Why ‘Kinship’?

New Questions on an Old Topic

  1. Nicholas J. Allen Reader1,
  2. Hilary Callan Director2,
  3. Robin Dunbar Professor Director3 and
  4. Wendy James Professor Emeritus Fellow committed social anthropologist4
  1. Wendy James Professor Emeritus Fellow committed social anthropologist

Published Online: 30 MAR 2009

DOI: 10.1002/9781444302714.ch

Early Human Kinship: From Sex to Social Reproduction

Early Human Kinship: From Sex to Social Reproduction

How to Cite

James, W. (2008) Why ‘Kinship’?, in Early Human Kinship: From Sex to Social Reproduction (eds N. J. Allen, H. Callan, R. Dunbar and W. James), Blackwell Publishing Ltd., Oxford, UK. doi: 10.1002/9781444302714.ch

Editor Information

  1. 1

    Oxford, UK

  2. 2

    Royal Anthropological Institute, Great Britain

  3. 3

    University of Oxford, UK

  4. 4

    St Cross College, Oxford, UK

Author Information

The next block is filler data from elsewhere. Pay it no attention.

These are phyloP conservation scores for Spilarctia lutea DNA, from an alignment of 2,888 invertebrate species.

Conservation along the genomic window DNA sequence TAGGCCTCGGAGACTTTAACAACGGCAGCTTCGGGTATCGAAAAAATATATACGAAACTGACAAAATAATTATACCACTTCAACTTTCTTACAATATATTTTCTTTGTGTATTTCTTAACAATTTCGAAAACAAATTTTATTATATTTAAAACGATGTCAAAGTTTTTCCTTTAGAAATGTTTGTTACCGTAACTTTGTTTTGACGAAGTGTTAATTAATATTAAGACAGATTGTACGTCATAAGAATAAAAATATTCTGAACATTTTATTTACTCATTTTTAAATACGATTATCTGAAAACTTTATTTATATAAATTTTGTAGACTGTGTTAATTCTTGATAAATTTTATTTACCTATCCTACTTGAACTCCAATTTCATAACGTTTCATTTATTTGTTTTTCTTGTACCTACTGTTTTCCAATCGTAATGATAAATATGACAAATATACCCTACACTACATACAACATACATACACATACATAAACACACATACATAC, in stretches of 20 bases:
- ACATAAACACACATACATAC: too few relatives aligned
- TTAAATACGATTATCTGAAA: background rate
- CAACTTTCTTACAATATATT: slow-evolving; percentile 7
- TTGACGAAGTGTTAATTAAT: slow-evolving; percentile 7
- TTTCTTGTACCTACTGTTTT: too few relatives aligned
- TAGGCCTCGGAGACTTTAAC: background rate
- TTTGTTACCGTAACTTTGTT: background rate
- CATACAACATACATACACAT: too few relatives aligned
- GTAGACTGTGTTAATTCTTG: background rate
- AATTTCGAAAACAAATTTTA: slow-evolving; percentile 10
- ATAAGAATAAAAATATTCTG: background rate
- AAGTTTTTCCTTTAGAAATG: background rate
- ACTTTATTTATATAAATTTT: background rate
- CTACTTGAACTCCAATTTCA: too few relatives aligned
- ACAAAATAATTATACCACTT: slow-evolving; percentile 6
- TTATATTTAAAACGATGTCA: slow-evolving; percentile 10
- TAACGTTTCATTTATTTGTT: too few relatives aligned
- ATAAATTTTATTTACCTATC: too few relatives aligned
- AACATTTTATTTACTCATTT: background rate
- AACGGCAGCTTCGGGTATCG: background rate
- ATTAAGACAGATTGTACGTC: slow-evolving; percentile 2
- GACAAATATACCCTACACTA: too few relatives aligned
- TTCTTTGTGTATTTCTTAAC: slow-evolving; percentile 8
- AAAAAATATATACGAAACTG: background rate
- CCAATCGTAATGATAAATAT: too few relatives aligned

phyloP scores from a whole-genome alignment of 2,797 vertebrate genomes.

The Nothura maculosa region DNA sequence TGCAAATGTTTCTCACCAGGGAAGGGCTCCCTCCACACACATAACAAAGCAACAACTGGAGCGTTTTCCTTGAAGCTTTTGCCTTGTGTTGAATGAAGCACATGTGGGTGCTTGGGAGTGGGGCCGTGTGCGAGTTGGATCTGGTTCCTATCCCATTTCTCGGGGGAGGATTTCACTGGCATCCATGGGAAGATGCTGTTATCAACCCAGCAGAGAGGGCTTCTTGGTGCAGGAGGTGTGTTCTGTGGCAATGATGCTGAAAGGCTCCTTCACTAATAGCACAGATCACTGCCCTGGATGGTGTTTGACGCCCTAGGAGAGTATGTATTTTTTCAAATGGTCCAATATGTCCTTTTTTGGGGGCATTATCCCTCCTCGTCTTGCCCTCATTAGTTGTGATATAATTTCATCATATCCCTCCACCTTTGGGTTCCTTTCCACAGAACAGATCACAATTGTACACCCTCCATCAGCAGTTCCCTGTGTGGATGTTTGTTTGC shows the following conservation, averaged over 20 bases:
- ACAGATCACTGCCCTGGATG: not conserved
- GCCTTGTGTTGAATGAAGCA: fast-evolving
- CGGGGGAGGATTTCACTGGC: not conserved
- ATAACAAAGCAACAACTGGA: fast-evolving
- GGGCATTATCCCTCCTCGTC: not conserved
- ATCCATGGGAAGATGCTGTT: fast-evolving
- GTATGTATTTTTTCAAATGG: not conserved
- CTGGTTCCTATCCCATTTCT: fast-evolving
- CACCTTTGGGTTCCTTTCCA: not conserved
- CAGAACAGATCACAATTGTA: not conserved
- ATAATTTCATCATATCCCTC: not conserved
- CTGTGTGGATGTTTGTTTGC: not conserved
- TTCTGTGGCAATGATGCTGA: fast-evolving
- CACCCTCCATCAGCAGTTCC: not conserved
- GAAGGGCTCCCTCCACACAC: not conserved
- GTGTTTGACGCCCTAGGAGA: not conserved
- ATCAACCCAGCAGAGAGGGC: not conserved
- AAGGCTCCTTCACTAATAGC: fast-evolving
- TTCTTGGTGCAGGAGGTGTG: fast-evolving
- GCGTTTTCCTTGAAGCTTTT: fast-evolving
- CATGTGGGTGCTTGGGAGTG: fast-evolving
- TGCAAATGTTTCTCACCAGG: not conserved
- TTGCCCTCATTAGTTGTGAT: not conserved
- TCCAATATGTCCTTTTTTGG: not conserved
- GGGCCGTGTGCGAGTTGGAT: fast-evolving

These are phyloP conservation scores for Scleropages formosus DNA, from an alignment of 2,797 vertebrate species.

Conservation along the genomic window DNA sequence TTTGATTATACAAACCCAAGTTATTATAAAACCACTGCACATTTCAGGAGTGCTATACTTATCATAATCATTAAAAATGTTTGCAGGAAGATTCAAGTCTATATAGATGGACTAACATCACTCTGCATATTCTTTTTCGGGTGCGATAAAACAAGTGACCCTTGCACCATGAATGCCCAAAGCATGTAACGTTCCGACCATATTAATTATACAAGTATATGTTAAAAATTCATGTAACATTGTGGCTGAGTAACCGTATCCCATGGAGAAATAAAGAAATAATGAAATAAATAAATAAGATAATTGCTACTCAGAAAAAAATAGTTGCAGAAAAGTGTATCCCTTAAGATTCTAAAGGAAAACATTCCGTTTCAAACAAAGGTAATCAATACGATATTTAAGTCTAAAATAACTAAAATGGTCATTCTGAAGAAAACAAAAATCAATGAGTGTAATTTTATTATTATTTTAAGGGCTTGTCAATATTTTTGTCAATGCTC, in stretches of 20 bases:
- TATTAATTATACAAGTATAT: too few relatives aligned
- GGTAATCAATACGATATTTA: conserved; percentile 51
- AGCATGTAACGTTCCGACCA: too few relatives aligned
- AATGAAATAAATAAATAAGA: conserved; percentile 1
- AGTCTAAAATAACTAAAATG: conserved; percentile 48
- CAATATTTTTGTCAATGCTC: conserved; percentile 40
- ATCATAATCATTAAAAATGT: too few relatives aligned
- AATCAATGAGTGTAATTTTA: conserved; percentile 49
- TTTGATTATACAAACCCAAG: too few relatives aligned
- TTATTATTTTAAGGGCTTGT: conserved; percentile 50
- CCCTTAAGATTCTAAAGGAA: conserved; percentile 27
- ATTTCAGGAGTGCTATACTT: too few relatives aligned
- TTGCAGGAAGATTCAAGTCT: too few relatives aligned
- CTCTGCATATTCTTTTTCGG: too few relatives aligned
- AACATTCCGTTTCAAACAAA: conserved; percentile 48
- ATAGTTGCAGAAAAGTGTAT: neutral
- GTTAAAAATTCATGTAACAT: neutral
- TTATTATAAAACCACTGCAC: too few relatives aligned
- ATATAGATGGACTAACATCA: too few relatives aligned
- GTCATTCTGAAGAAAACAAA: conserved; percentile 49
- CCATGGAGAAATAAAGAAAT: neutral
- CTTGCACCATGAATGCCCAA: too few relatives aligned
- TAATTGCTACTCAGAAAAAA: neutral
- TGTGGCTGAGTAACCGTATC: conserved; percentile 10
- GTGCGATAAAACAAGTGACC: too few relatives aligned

1. St Cross College, Oxford, UK

Publication History

  1. Published Online: 30 MAR 2009
  2. Published Print: 6 JUN 2008

ISBN Information

Print ISBN: 9781405179010

Online ISBN: 9781444302714

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Summary

This chapter contains sections titled:

  • The ‘Social Brain’: From Genetic Kinship to a Capacity for Story-Telling

  • From Ego's Networks to Social and Spatial Form

  • Expansion from Africa: Theories and Notes of Caution

  • ‘Home Bases’: From Female Coalitions to Matrifocality

  • The Tetradic Model: and the Ethnographic Critique

  • Language, Human Movement, and Environment

  • Conclusion